Brad Gobright, an accomplished "free solo" rock climber, has reportedly died. The climber was at El Portero Chico, Mexico, a popular climbing destination, with fellow American climber Aidan Jacobson when the two attempted to go down the side of a cliff face at about 3:30 pm, state police Civil Protection Nuevo León confirmed to NBC News.
According to the Nuevo Leon Civil Protection Authority, both men fell, but Jacobson, 26, was saved by a ledge which he used to stop himself. He sustained non-life threatening injuries and was assisted by members of law enforcement, rescuers and other climbers, who all helped him make it the rest of the way down.
Gobright, on the other hand, hit a ledge, continued past it and fell about 300 meters to his death. The Orange County native, 31, was known for climbing without assistance from ropes, harnesses and other protective equipment, but both he and survivor Jacobson were reportedly using 80 meter ropes at the time of the tragic accident, but they didn’t tie knots in the ends, according to Rock & Ice, an outlet dedicated to climbing.
“Brad set up the rope for a short rappel and didn’t use the middle point. I tried to pull more rope on Brads side but he said he was fine,” Jacobson wrote in messages to Rock & Ice. “We started simul rapping and Brad rapped off his rope.” On Thursday, November 28, the U.S. State Department confirmed Gobright's death.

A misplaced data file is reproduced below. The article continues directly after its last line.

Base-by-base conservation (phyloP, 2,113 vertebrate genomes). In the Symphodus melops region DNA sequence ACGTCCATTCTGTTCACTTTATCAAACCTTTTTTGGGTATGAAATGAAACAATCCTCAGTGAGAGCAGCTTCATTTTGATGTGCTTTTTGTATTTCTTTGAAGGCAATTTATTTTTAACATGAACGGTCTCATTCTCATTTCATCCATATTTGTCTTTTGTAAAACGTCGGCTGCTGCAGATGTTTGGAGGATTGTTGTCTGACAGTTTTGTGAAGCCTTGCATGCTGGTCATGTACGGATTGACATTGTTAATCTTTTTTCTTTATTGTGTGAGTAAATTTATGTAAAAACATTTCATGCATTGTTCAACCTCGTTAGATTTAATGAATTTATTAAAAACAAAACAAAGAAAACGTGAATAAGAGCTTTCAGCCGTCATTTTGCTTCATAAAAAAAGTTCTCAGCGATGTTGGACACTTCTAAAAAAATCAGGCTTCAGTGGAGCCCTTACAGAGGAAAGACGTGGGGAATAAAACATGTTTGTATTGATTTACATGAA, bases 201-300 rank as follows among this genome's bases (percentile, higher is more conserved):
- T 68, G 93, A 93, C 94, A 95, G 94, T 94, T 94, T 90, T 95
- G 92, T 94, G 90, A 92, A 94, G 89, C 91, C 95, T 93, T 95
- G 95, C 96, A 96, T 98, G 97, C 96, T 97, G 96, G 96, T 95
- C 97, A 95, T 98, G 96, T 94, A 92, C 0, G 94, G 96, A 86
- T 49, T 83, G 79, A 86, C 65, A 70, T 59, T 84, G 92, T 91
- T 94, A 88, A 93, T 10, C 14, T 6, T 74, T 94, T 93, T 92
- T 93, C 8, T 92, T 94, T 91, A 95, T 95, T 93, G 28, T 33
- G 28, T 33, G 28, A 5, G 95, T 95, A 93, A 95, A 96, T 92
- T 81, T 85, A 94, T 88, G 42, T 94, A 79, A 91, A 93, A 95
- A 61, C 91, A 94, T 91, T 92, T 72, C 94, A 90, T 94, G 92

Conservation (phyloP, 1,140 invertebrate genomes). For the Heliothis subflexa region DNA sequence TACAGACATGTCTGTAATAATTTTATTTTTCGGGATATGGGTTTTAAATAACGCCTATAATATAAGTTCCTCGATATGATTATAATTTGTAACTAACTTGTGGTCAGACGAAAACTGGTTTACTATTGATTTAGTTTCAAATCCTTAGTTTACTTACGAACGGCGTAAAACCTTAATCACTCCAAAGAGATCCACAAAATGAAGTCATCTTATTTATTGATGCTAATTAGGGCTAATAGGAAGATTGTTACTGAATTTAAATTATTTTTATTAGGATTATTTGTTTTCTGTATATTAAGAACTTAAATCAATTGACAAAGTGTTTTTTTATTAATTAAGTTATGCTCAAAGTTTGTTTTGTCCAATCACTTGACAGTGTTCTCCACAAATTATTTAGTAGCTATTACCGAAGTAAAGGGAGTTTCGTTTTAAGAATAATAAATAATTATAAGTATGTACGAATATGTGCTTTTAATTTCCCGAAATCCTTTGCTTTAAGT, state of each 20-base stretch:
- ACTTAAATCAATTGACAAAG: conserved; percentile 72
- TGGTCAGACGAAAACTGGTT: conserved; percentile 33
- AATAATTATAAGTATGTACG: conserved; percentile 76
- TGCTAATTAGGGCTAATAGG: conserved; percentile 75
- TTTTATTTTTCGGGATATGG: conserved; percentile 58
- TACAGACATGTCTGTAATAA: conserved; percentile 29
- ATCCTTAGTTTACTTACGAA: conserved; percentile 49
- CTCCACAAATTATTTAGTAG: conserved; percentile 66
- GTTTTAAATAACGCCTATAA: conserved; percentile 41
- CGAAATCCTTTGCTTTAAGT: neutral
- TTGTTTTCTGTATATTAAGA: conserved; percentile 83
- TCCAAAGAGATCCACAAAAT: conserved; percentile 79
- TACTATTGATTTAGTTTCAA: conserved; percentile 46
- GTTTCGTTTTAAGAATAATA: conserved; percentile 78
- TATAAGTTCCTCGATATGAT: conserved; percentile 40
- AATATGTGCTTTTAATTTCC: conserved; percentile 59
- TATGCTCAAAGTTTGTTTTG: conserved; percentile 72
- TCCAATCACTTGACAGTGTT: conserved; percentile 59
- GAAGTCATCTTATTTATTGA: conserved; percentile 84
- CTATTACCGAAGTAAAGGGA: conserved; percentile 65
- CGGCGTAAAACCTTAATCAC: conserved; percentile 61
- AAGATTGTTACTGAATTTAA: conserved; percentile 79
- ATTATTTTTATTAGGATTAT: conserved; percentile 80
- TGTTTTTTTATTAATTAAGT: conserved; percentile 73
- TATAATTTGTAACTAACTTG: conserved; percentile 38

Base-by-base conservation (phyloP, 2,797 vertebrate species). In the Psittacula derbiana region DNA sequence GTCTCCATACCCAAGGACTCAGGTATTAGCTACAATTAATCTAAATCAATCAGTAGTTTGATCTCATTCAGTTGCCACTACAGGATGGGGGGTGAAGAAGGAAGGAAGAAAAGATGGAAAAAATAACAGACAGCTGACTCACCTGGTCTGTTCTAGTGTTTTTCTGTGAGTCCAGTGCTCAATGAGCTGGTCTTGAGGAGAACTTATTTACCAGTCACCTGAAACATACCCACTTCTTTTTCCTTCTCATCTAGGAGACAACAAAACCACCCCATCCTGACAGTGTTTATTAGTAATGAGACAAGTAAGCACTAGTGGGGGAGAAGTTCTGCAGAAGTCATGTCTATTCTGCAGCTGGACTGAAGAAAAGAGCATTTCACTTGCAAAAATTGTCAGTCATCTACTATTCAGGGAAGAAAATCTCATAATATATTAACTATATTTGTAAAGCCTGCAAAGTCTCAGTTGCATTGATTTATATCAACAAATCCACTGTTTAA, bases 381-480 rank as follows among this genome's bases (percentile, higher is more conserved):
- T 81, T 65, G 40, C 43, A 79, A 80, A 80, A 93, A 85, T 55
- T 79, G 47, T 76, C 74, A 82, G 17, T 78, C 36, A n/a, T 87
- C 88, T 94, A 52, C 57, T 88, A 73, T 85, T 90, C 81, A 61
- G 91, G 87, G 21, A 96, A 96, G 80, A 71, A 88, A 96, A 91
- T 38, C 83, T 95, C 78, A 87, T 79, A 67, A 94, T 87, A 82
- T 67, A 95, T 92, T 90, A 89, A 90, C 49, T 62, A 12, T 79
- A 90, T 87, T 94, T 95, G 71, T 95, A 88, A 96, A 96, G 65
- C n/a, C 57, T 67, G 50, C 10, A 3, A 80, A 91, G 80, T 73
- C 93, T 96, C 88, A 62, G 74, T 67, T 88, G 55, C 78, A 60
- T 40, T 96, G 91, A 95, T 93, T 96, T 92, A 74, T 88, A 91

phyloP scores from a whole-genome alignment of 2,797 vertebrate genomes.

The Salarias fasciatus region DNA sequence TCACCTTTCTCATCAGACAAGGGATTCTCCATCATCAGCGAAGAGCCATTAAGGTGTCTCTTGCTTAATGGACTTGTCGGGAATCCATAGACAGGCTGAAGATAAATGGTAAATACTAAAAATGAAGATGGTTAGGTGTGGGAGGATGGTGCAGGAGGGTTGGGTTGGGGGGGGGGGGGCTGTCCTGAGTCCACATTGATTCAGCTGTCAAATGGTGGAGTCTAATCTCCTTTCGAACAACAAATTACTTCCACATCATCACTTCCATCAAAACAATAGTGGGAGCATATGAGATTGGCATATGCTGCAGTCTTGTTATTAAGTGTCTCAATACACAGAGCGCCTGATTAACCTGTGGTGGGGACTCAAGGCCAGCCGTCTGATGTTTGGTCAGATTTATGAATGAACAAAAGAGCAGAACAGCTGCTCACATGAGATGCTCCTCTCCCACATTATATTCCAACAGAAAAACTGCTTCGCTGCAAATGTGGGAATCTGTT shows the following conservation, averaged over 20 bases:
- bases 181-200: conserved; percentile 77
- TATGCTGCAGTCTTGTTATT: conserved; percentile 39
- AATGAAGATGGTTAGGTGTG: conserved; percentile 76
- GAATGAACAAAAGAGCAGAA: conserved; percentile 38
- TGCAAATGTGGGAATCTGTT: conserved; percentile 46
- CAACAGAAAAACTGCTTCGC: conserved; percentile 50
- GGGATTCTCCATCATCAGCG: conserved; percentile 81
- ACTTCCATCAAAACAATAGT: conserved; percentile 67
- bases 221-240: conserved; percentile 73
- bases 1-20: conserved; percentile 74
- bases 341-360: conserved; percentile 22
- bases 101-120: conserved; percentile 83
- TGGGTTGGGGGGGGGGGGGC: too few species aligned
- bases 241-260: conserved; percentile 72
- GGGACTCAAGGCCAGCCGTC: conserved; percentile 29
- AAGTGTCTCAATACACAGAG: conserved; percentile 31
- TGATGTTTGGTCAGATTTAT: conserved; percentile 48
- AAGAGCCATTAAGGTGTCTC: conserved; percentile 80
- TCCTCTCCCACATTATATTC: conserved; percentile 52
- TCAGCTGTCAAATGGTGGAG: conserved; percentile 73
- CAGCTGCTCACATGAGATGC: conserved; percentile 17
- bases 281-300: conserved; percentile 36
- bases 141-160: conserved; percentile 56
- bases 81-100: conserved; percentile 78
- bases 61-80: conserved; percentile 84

"We can confirm the death of U.S. citizen Brad Gobright in Mexico on November 27, 2019," U.S. State Department official said. "We offer our sincerest condolences to his family on their loss. We are closely monitoring local authorities’ investigation and are providing all appropriate consular assistance. Out of respect to the family during this difficult time, we have no further comment."
Following thenews of his death, Alice Hafer, Gobright’s rock climbing friend, shared some sweet words about him. “I don’t really know how to believe this or what to say. My good friend and best climbing partner I’ve ever had, @bradgobright is no longer with us,” he captioned a photo of the two rock climbing.
“He was an amazing person, more driven and psyched than anyone I’ve ever known. He had a magic about him on the rock, unlike anyone I’ve ever met.” Hafer continued, saying that Gobright “was so supportive and encouraging, always pushing me harder and believing in me. I can’t believe that not even a few weeks ago he was sitting next to me as we drove home from Arizona. I’ll cherish those moments always. He will be so missed, forever. Love you always Brad.”
Maison Deschamps, another Gobright climbing partner, said he will “forever remember” his “hard work and bravery."